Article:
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Starbucks Palm Oil 2013

Whereas:  The environmental and social impacts of palm oil, an ingredient in the Starbucks Corporation’s supply chain, make it highly controversial. Accordingly, we believe our Company’s failure to procure certified sustainable palm oil for its products is a brand risk to both the Company’s reputation and to the long-term security of palm oil supply.
Approximately 85% of palm oil is grown in Indonesia and Malaysia, much of it on industrial plantations. According to the Union of Concerned Scientists, palm oil plantations are “are a disproportionately large source of global warming emissions because they are often established on land converted from swamp forests. When these wetlands are drained, their carbon-rich peaty soils decay, releasing large amounts of both carbon dioxide and methane. Thus the expansion of plantations onto peat soils is an important source of the emissions that cause global warming.” (“The Root of the Problem: What’s Driving Deforestation Today,, June 2011).
Due to high levels of deforestation, Indonesia was, by a World Bank estimate, the 3rd largest emitter of GHGs globally.  The conversion of peatlands alone accounts for roughly half of Indonesia’s GHG emissions but only 1% of GDP. (“Indonesian Government Report Recommends Moratorium on Peatlands Conversion,” Mongabay, January 19, 2010) Agricultural expansion, much of it for palm oil production, can be better managed by using other land types than standing forest.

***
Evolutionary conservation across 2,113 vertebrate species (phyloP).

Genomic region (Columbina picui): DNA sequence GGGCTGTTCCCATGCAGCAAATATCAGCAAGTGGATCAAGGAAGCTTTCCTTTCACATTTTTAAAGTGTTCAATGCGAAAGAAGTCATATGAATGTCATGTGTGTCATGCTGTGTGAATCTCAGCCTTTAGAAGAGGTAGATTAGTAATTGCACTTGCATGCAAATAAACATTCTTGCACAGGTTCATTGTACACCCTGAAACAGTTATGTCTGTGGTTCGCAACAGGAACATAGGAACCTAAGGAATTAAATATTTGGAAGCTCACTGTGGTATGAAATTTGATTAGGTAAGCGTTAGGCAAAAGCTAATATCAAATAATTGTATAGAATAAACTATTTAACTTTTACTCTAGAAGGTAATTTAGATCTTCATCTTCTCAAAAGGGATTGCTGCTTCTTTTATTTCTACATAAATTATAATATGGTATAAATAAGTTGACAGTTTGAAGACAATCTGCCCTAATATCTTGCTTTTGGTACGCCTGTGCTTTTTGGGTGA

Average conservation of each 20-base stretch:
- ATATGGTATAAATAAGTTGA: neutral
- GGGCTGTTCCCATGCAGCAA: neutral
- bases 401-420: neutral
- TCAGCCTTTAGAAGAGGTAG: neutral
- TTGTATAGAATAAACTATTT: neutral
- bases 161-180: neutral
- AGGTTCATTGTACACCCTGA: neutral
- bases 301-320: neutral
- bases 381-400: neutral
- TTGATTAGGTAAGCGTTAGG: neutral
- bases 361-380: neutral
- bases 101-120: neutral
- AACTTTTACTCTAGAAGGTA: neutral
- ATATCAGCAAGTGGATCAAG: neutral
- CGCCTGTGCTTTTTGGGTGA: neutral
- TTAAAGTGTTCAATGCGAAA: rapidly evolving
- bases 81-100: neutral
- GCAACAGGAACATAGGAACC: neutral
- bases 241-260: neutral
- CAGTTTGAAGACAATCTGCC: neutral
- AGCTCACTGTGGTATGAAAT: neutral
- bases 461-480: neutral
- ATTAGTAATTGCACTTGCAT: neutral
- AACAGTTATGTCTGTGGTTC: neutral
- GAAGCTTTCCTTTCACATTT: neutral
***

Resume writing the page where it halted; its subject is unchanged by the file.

Palm oil plantations that are not sustainably managed have been shown to destroy habitats of endangered species, such as the orangutan. Companies that have failed to source sustainable palm oil have faced reputational damage and consumer rejection of their products. Starbuck’s own consumer feedback web site,, already contains complaints about the Company’s use of unsustainable palm oil in its products.  Failure to manage the reputational risk of deforestation in supply chains has been disruptive for a number of high profile brands including Mattel and Nestle. 
The Roundtable for Sustainable Palm Oil was formed in 2004 to address the social and environmental concerns associated with palm oil production and to promote sustainable palm oil products. Leading companies have committed to source only certified sustainable palm oil by 2015 or sooner, including, the J.M. Smucker Company, H.J. Heinz, SC Johnson, Wal-Mart, General Mills, McDonalds, Mars, Nestle and Unilever. Our company has not made such a commitment, and we believe has not addressed the risks described above.

Resolved: Shareholders request that the board of directors adopt and implement a comprehensive sustainable palm oil policy.

Supporting Statement: We believe that in order to effectively address this issue, the Company should adopt a policy that includes:
a target date for sourcing 100% Certified Sustainable Palm Oil or for purchasing GreenPalm certificates covering 100% of sourced palm oil, 
plans to verify suppliers’ compliance with the policy,
supporting a moratorium on palm oil expansion in rainforests and peatlands, and
a commitment to disclose the company’s progress on this issue.